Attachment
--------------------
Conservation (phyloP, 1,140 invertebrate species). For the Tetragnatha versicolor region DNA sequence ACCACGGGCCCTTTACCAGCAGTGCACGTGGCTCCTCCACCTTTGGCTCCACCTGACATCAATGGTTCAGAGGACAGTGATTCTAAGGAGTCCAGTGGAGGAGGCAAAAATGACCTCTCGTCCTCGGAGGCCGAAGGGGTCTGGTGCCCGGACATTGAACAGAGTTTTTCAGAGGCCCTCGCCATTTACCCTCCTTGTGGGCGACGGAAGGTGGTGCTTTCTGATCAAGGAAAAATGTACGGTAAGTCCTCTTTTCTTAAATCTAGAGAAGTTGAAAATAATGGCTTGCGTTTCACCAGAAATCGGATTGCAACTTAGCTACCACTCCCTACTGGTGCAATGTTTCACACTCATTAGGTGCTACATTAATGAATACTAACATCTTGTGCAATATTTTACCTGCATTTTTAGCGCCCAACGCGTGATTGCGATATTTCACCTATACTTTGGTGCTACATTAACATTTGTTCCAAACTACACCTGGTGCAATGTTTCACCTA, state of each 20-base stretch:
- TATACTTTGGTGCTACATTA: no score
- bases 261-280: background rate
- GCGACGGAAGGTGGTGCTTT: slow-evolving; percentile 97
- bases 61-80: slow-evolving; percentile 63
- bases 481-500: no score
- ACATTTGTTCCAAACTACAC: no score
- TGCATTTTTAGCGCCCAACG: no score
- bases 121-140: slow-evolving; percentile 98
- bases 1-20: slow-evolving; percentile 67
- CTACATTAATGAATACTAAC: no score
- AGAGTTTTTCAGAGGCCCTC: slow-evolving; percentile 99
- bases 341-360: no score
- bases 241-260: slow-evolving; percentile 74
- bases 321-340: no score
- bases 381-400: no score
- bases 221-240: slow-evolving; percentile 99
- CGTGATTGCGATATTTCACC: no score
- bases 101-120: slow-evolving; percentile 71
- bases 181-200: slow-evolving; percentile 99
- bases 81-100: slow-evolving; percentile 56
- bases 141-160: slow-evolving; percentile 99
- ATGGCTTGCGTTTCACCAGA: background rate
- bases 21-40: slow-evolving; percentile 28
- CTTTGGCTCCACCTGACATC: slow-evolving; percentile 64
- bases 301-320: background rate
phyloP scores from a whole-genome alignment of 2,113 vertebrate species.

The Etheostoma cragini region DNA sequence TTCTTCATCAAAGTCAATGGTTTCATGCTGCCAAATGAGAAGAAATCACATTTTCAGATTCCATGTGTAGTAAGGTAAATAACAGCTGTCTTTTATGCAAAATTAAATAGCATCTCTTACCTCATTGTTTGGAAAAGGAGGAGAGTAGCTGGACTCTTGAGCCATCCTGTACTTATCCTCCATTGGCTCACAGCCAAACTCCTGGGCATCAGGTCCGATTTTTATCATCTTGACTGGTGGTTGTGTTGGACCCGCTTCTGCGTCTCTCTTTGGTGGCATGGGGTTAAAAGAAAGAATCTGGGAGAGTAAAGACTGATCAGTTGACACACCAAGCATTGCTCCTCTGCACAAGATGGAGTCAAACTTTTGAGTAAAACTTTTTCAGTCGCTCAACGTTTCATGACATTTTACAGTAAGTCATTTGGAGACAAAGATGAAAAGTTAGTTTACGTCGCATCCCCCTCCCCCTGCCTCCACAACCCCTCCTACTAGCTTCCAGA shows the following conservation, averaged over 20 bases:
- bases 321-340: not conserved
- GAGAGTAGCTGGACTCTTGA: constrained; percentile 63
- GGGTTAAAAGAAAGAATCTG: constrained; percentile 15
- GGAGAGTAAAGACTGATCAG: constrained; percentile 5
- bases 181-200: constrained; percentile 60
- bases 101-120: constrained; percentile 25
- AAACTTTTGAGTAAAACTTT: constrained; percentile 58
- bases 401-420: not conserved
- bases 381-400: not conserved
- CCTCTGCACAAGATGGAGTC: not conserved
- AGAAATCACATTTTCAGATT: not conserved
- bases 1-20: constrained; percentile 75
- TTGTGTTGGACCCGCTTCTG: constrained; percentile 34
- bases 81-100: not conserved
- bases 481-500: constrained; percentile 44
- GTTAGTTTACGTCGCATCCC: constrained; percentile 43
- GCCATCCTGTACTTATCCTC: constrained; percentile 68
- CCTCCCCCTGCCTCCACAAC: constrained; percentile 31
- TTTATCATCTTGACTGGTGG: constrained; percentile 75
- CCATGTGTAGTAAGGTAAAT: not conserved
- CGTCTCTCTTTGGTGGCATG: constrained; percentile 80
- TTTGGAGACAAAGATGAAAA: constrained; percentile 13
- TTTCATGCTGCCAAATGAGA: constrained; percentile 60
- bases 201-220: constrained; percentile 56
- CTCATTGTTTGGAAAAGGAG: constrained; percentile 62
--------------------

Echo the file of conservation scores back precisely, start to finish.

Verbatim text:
Conservation (phyloP, 1,140 invertebrate species). For the Tetragnatha versicolor region DNA sequence ACCACGGGCCCTTTACCAGCAGTGCACGTGGCTCCTCCACCTTTGGCTCCACCTGACATCAATGGTTCAGAGGACAGTGATTCTAAGGAGTCCAGTGGAGGAGGCAAAAATGACCTCTCGTCCTCGGAGGCCGAAGGGGTCTGGTGCCCGGACATTGAACAGAGTTTTTCAGAGGCCCTCGCCATTTACCCTCCTTGTGGGCGACGGAAGGTGGTGCTTTCTGATCAAGGAAAAATGTACGGTAAGTCCTCTTTTCTTAAATCTAGAGAAGTTGAAAATAATGGCTTGCGTTTCACCAGAAATCGGATTGCAACTTAGCTACCACTCCCTACTGGTGCAATGTTTCACACTCATTAGGTGCTACATTAATGAATACTAACATCTTGTGCAATATTTTACCTGCATTTTTAGCGCCCAACGCGTGATTGCGATATTTCACCTATACTTTGGTGCTACATTAACATTTGTTCCAAACTACACCTGGTGCAATGTTTCACCTA, state of each 20-base stretch:
- TATACTTTGGTGCTACATTA: no score
- bases 261-280: background rate
- GCGACGGAAGGTGGTGCTTT: slow-evolving; percentile 97
- bases 61-80: slow-evolving; percentile 63
- bases 481-500: no score
- ACATTTGTTCCAAACTACAC: no score
- TGCATTTTTAGCGCCCAACG: no score
- bases 121-140: slow-evolving; percentile 98
- bases 1-20: slow-evolving; percentile 67
- CTACATTAATGAATACTAAC: no score
- AGAGTTTTTCAGAGGCCCTC: slow-evolving; percentile 99
- bases 341-360: no score
- bases 241-260: slow-evolving; percentile 74
- bases 321-340: no score
- bases 381-400: no score
- bases 221-240: slow-evolving; percentile 99
- CGTGATTGCGATATTTCACC: no score
- bases 101-120: slow-evolving; percentile 71
- bases 181-200: slow-evolving; percentile 99
- bases 81-100: slow-evolving; percentile 56
- bases 141-160: slow-evolving; percentile 99
- ATGGCTTGCGTTTCACCAGA: background rate
- bases 21-40: slow-evolving; percentile 28
- CTTTGGCTCCACCTGACATC: slow-evolving; percentile 64
- bases 301-320: background rate
phyloP scores from a whole-genome alignment of 2,113 vertebrate species.

The Etheostoma cragini region DNA sequence TTCTTCATCAAAGTCAATGGTTTCATGCTGCCAAATGAGAAGAAATCACATTTTCAGATTCCATGTGTAGTAAGGTAAATAACAGCTGTCTTTTATGCAAAATTAAATAGCATCTCTTACCTCATTGTTTGGAAAAGGAGGAGAGTAGCTGGACTCTTGAGCCATCCTGTACTTATCCTCCATTGGCTCACAGCCAAACTCCTGGGCATCAGGTCCGATTTTTATCATCTTGACTGGTGGTTGTGTTGGACCCGCTTCTGCGTCTCTCTTTGGTGGCATGGGGTTAAAAGAAAGAATCTGGGAGAGTAAAGACTGATCAGTTGACACACCAAGCATTGCTCCTCTGCACAAGATGGAGTCAAACTTTTGAGTAAAACTTTTTCAGTCGCTCAACGTTTCATGACATTTTACAGTAAGTCATTTGGAGACAAAGATGAAAAGTTAGTTTACGTCGCATCCCCCTCCCCCTGCCTCCACAACCCCTCCTACTAGCTTCCAGA shows the following conservation, averaged over 20 bases:
- bases 321-340: not conserved
- GAGAGTAGCTGGACTCTTGA: constrained; percentile 63
- GGGTTAAAAGAAAGAATCTG: constrained; percentile 15
- GGAGAGTAAAGACTGATCAG: constrained; percentile 5
- bases 181-200: constrained; percentile 60
- bases 101-120: constrained; percentile 25
- AAACTTTTGAGTAAAACTTT: constrained; percentile 58
- bases 401-420: not conserved
- bases 381-400: not conserved
- CCTCTGCACAAGATGGAGTC: not conserved
- AGAAATCACATTTTCAGATT: not conserved
- bases 1-20: constrained; percentile 75
- TTGTGTTGGACCCGCTTCTG: constrained; percentile 34
- bases 81-100: not conserved
- bases 481-500: constrained; percentile 44
- GTTAGTTTACGTCGCATCCC: constrained; percentile 43
- GCCATCCTGTACTTATCCTC: constrained; percentile 68
- CCTCCCCCTGCCTCCACAAC: constrained; percentile 31
- TTTATCATCTTGACTGGTGG: constrained; percentile 75
- CCATGTGTAGTAAGGTAAAT: not conserved
- CGTCTCTCTTTGGTGGCATG: constrained; percentile 80
- TTTGGAGACAAAGATGAAAA: constrained; percentile 13
- TTTCATGCTGCCAAATGAGA: constrained; percentile 60
- bases 201-220: constrained; percentile 56
- CTCATTGTTTGGAAAAGGAG: constrained; percentile 62